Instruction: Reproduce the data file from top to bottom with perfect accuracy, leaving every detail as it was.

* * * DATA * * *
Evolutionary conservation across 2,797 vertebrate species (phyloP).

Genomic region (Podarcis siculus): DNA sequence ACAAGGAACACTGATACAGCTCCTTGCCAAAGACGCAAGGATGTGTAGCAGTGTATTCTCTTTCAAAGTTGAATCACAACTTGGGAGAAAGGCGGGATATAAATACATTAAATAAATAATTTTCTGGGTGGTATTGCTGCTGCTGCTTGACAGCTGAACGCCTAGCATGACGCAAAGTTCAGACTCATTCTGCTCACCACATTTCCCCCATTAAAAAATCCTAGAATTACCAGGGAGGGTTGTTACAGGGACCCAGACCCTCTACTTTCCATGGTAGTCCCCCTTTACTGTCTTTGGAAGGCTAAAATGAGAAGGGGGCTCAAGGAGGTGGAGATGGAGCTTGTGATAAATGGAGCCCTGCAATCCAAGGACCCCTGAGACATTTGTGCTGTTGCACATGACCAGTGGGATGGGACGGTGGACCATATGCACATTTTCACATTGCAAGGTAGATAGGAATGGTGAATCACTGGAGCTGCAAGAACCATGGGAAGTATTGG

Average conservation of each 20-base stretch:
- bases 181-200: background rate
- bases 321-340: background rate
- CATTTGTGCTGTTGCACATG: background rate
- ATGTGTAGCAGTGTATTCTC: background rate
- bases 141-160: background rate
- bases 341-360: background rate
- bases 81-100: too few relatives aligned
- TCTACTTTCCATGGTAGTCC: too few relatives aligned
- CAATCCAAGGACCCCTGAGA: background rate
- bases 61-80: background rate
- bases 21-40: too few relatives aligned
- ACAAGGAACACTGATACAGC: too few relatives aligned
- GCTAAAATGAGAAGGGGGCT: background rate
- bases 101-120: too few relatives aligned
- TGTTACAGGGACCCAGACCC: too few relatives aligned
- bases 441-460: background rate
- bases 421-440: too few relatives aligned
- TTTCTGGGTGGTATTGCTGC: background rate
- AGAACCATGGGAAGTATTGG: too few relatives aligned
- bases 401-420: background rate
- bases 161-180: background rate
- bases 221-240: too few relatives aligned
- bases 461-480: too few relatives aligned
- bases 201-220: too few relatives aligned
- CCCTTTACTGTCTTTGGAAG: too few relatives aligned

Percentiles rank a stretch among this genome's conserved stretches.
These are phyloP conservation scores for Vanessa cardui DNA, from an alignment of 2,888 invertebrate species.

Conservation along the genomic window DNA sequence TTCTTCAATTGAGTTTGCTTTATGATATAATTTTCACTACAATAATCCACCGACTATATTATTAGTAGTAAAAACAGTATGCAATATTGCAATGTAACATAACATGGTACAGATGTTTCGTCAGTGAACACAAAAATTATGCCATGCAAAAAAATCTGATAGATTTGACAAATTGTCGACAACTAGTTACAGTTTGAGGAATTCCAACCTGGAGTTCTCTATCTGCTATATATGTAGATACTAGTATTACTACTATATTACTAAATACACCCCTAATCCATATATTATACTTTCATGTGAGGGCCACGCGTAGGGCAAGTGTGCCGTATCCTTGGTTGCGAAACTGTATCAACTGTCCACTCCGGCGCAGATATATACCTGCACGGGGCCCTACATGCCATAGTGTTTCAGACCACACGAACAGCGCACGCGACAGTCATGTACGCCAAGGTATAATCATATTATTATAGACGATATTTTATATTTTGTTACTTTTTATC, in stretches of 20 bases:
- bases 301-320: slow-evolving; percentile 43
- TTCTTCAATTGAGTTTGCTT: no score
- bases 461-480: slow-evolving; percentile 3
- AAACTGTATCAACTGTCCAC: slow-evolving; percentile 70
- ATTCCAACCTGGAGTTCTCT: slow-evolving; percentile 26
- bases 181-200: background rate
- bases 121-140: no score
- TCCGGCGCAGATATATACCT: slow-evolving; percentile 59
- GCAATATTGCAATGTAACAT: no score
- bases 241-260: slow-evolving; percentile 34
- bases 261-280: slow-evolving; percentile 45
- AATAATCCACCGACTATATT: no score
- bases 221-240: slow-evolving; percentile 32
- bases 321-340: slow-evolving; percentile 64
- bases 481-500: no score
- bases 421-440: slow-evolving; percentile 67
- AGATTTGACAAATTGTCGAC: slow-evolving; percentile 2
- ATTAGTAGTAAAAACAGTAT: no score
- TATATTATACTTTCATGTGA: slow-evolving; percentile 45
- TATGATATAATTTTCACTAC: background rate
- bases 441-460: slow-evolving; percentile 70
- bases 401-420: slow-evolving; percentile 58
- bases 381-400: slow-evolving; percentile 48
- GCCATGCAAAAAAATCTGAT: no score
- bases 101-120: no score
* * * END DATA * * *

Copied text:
Evolutionary conservation across 2,797 vertebrate species (phyloP).

Genomic region (Podarcis siculus): DNA sequence ACAAGGAACACTGATACAGCTCCTTGCCAAAGACGCAAGGATGTGTAGCAGTGTATTCTCTTTCAAAGTTGAATCACAACTTGGGAGAAAGGCGGGATATAAATACATTAAATAAATAATTTTCTGGGTGGTATTGCTGCTGCTGCTTGACAGCTGAACGCCTAGCATGACGCAAAGTTCAGACTCATTCTGCTCACCACATTTCCCCCATTAAAAAATCCTAGAATTACCAGGGAGGGTTGTTACAGGGACCCAGACCCTCTACTTTCCATGGTAGTCCCCCTTTACTGTCTTTGGAAGGCTAAAATGAGAAGGGGGCTCAAGGAGGTGGAGATGGAGCTTGTGATAAATGGAGCCCTGCAATCCAAGGACCCCTGAGACATTTGTGCTGTTGCACATGACCAGTGGGATGGGACGGTGGACCATATGCACATTTTCACATTGCAAGGTAGATAGGAATGGTGAATCACTGGAGCTGCAAGAACCATGGGAAGTATTGG

Average conservation of each 20-base stretch:
- bases 181-200: background rate
- bases 321-340: background rate
- CATTTGTGCTGTTGCACATG: background rate
- ATGTGTAGCAGTGTATTCTC: background rate
- bases 141-160: background rate
- bases 341-360: background rate
- bases 81-100: too few relatives aligned
- TCTACTTTCCATGGTAGTCC: too few relatives aligned
- CAATCCAAGGACCCCTGAGA: background rate
- bases 61-80: background rate
- bases 21-40: too few relatives aligned
- ACAAGGAACACTGATACAGC: too few relatives aligned
- GCTAAAATGAGAAGGGGGCT: background rate
- bases 101-120: too few relatives aligned
- TGTTACAGGGACCCAGACCC: too few relatives aligned
- bases 441-460: background rate
- bases 421-440: too few relatives aligned
- TTTCTGGGTGGTATTGCTGC: background rate
- AGAACCATGGGAAGTATTGG: too few relatives aligned
- bases 401-420: background rate
- bases 161-180: background rate
- bases 221-240: too few relatives aligned
- bases 461-480: too few relatives aligned
- bases 201-220: too few relatives aligned
- CCCTTTACTGTCTTTGGAAG: too few relatives aligned

Percentiles rank a stretch among this genome's conserved stretches.
These are phyloP conservation scores for Vanessa cardui DNA, from an alignment of 2,888 invertebrate species.

Conservation along the genomic window DNA sequence TTCTTCAATTGAGTTTGCTTTATGATATAATTTTCACTACAATAATCCACCGACTATATTATTAGTAGTAAAAACAGTATGCAATATTGCAATGTAACATAACATGGTACAGATGTTTCGTCAGTGAACACAAAAATTATGCCATGCAAAAAAATCTGATAGATTTGACAAATTGTCGACAACTAGTTACAGTTTGAGGAATTCCAACCTGGAGTTCTCTATCTGCTATATATGTAGATACTAGTATTACTACTATATTACTAAATACACCCCTAATCCATATATTATACTTTCATGTGAGGGCCACGCGTAGGGCAAGTGTGCCGTATCCTTGGTTGCGAAACTGTATCAACTGTCCACTCCGGCGCAGATATATACCTGCACGGGGCCCTACATGCCATAGTGTTTCAGACCACACGAACAGCGCACGCGACAGTCATGTACGCCAAGGTATAATCATATTATTATAGACGATATTTTATATTTTGTTACTTTTTATC, in stretches of 20 bases:
- bases 301-320: slow-evolving; percentile 43
- TTCTTCAATTGAGTTTGCTT: no score
- bases 461-480: slow-evolving; percentile 3
- AAACTGTATCAACTGTCCAC: slow-evolving; percentile 70
- ATTCCAACCTGGAGTTCTCT: slow-evolving; percentile 26
- bases 181-200: background rate
- bases 121-140: no score
- TCCGGCGCAGATATATACCT: slow-evolving; percentile 59
- GCAATATTGCAATGTAACAT: no score
- bases 241-260: slow-evolving; percentile 34
- bases 261-280: slow-evolving; percentile 45
- AATAATCCACCGACTATATT: no score
- bases 221-240: slow-evolving; percentile 32
- bases 321-340: slow-evolving; percentile 64
- bases 481-500: no score
- bases 421-440: slow-evolving; percentile 67
- AGATTTGACAAATTGTCGAC: slow-evolving; percentile 2
- ATTAGTAGTAAAAACAGTAT: no score
- TATATTATACTTTCATGTGA: slow-evolving; percentile 45
- TATGATATAATTTTCACTAC: background rate
- bases 441-460: slow-evolving; percentile 70
- bases 401-420: slow-evolving; percentile 58
- bases 381-400: slow-evolving; percentile 48
- GCCATGCAAAAAAATCTGAT: no score
- bases 101-120: no score